The story spread that the Germans granted this voluntarily as a mark of respect, but the French had argued hard for its retention and geographically this southern tip of Alsace did not matter much to the Germans who could create a much better line of fortifications a little further north. However Denfert-Rochereau became a national hero, known as the ‘Lion of Belfort.’
He died in 1878, and in 1880 the nomenclature was transferred to a massive lion 22 metres long and 11 metres high carved from sandstone blocks and heaved into a prominent position just below Belfort Castle. Originally it was to face Germany, but German protests obliged it to look the other way. The sculptor was Frederic Bartholdi who also created the Statue of Liberty. The set, together with a 1919 addition featuring two orphans, was re-issued in 1922 overprinted with lower charity premiums, and the Lion of Belfort and war widow pair were reprinted in 1926.
In 1930 a second statue with powerful wartime associations appeared on a stamp. It was part of a series of annual surcharged stamps that started in 1927 in support of the government’s Sinking Fund. It featured the famous smiling angel of Reims Cathedral.
1f50+3f50 Smiling Angel of Reims with inscription Caisse D’Amortissent - Sinking Fund (15 March 1930)
Carved in the middle of the thirteenth century, its head was shattered by a German shell in September 1914. The cathedral was badly damaged by fire, and the damaged statue became a wartime icon symbolizing French culture and German barbarity. Pieces from the beheaded angel were salvaged and preserved, allowing a new head to be molded when the statue was carefully restored in 1926.
In the late 1920s France was deep in debt, and inflation was high – the ordinary internal postage rate had risen from 10 cents in 1917 to 50c in 1926. The country had borrowed heavily to finance the war and then undertaken massive restoration projects. It owed the USA four billion dollars. Much of occupied France had been devastated and the retreating Germans had destroyed most industrial plants they had not already transported back to Germany.
France demanded 70% of the reparations Germany was obliged to pay the Allies, and asserted that war damages should take priority over Great Britain’s claims to the actual costs of fighting the war. In the end Germany was saddled with a bill of 132 billion gold marks, of which 52% would go to France, 28% to Britain and the rest to Belgium, Italy and Serbia. In the event Germany paid only about 22 billion gold marks and then only after long delays while its economy recovered.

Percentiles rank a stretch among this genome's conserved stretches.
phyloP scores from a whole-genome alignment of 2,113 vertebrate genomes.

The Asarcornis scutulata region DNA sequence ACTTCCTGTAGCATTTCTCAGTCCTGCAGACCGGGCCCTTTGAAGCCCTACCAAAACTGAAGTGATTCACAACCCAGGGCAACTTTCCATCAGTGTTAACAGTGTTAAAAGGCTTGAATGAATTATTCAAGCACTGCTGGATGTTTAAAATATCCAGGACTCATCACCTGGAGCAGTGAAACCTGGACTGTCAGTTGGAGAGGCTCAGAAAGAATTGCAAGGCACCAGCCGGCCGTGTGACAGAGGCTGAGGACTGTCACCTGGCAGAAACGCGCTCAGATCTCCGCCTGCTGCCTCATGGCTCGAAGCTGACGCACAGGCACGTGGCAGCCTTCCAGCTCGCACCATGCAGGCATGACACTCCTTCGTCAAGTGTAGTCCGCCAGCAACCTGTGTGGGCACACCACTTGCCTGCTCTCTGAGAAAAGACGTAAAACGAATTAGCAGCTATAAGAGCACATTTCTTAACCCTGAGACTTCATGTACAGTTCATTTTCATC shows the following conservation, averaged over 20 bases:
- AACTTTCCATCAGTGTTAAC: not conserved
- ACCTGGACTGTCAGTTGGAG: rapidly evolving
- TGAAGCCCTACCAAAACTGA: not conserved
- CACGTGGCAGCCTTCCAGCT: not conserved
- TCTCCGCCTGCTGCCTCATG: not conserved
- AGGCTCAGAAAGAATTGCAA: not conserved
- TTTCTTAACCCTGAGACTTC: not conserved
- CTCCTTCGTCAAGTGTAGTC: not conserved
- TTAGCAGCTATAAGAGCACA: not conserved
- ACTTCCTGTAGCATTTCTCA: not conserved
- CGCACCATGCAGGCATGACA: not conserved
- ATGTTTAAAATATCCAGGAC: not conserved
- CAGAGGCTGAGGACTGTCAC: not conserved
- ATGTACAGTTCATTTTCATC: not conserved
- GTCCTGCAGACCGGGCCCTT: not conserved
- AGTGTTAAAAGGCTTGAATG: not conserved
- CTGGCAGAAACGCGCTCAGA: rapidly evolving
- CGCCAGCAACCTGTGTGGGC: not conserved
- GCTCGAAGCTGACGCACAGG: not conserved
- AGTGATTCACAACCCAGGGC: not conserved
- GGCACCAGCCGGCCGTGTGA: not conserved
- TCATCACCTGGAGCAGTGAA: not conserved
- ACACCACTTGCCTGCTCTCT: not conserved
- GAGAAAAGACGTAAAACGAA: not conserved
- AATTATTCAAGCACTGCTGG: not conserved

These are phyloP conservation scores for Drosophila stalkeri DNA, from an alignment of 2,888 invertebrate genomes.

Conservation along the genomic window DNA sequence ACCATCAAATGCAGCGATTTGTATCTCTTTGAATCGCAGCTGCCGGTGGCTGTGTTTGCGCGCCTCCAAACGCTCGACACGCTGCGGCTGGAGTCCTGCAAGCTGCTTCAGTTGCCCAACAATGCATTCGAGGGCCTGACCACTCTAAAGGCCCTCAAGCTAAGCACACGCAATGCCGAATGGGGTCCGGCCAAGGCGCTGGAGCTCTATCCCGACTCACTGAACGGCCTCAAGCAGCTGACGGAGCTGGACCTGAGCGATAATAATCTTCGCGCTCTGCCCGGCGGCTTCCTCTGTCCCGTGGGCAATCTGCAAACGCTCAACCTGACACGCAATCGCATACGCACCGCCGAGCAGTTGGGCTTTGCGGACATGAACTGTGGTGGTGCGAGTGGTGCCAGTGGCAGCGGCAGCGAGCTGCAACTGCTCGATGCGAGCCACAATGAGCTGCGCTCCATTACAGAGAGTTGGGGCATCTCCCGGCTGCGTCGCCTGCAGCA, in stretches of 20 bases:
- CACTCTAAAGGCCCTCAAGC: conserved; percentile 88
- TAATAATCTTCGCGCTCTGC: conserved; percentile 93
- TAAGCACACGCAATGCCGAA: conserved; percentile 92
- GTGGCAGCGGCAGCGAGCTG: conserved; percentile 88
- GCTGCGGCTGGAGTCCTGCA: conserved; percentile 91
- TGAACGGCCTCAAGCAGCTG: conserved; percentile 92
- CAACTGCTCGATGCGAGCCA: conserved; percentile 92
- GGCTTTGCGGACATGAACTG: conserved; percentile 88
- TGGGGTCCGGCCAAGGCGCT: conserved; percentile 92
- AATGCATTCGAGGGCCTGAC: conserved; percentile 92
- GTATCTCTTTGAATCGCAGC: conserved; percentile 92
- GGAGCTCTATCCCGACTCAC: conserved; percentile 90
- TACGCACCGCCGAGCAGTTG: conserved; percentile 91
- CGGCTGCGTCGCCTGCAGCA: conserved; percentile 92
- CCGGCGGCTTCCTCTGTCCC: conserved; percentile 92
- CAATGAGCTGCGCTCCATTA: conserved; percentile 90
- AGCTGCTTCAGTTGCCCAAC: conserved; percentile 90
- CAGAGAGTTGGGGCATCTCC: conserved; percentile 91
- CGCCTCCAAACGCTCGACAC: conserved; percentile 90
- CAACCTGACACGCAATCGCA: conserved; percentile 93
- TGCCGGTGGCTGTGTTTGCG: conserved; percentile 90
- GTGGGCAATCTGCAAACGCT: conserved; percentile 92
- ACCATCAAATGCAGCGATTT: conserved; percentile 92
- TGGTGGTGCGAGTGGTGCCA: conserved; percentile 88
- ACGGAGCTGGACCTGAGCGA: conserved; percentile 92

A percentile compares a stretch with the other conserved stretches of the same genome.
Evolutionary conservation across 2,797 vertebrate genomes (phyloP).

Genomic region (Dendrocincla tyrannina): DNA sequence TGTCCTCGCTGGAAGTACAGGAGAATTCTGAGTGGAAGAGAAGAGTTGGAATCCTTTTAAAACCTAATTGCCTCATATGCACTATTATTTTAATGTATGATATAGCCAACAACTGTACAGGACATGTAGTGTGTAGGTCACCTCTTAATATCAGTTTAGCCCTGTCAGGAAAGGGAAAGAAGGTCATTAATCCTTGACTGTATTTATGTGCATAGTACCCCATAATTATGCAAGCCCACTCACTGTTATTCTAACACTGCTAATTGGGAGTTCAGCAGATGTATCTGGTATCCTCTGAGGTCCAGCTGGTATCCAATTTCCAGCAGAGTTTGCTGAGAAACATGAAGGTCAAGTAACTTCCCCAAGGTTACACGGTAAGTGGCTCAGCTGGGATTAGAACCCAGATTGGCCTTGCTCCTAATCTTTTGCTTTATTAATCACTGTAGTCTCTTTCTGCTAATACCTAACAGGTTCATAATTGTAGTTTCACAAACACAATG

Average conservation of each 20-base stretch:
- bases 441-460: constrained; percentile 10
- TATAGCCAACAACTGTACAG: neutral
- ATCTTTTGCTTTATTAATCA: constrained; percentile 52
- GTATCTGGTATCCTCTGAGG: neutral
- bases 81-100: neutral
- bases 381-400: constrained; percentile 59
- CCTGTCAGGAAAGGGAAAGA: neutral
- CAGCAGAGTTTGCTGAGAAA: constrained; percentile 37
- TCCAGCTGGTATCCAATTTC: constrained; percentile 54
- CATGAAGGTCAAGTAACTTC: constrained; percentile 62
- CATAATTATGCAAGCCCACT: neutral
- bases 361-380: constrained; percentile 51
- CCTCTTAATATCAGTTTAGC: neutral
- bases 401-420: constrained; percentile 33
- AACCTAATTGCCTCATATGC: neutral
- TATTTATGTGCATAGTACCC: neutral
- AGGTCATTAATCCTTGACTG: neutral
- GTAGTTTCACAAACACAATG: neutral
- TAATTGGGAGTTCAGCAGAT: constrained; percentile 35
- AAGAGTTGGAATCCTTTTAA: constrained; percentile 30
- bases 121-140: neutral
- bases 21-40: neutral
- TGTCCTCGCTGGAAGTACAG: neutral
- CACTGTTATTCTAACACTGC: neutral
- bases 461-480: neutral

In desperation, in 1926 France’s Sinking Fund attempted to accumulate funds to set aside to repay debts. To assist this a series of surcharged stamps was issued between 1927 and 1931. In common with all special stamps they were carefully designed to attract collectors in addition to well-wishers of the fund. However the multiplicity of issues, the high surcharges, and the lack of appeal of the Sinking Fund itself accounted for the poor sales overall.
Dr David Parker is the author of European Stamp Issues and the First World War, published by Halsgrove Publishing.
The book provides a fascinating portrait of the turbulent decades of the early twentieth century, revealed through miniature works of art that are in themselves important historical sources.
ISBN 978 0 85704 330 6, hardback, 297x210mm, 168 pages. Published October 2018.
Dr David Parker's book European Stamp Issues of the Second World War: Images of Triumph, Deceit and Despair is published by History Press. This remarkable collection examines and interprets the stamps of twenty-two countries across western and eastern Europe.
The glorification of the Führer and Germany on the stamps of countries he most oppressed was inevitable, but many issues are ambiguous and indicative of the rival ethnic and political forces striving to attain influence and power. Desperate to unite the people, Soviet Russia resorted to images of the nation’s heroic achievements under the Tsars; the mutually hostile puppet states Hitler and Mussolini allowed to emerge out of conquered Yugoslavia lost no time in issuing stamps proclaiming their cultural diversity; and Vichy France sought to justify its existence with issues linking past glories under Louis XIV and Napoleon with an equally glorious future alongside Hitler.
These and many more stories reveal the aspirations, assumptions and anxieties of so many nations as their destinies hung in the balance.
ISBN 978-0750959155. Published May 2015.